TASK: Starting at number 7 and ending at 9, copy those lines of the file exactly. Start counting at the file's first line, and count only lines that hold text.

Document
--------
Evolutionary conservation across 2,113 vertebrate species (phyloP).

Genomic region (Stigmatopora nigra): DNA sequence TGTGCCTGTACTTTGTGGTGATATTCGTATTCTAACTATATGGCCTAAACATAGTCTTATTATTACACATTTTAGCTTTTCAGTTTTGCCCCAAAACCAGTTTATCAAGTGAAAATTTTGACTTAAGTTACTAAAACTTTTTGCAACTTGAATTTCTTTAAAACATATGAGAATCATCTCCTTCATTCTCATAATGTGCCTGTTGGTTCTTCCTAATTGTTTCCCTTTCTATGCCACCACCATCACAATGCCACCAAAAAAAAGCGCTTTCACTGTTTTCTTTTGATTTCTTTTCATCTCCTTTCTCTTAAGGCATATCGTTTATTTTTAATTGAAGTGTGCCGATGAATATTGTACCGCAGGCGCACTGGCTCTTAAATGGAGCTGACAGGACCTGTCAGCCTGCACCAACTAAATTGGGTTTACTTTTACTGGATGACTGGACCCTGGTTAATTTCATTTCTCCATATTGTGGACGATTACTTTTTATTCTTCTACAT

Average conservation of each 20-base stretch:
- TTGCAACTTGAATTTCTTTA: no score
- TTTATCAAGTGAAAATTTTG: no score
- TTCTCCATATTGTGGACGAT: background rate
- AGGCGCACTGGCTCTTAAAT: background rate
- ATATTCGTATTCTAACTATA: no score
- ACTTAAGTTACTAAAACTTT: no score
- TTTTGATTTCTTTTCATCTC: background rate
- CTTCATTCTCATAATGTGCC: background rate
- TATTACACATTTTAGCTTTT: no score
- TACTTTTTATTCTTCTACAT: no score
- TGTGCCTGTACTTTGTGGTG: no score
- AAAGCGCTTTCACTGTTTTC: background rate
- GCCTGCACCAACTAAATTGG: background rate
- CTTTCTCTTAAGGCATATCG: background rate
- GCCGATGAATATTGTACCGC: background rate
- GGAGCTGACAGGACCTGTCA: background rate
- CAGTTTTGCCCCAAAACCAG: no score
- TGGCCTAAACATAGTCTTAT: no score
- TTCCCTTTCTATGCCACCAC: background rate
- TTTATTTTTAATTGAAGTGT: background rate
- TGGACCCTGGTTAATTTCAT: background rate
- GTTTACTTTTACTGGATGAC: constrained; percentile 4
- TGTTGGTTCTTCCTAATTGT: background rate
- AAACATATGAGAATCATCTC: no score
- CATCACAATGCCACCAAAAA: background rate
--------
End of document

- AGGCGCACTGGCTCTTAAAT: background rate
- ATATTCGTATTCTAACTATA: no score
- ACTTAAGTTACTAAAACTTT: no score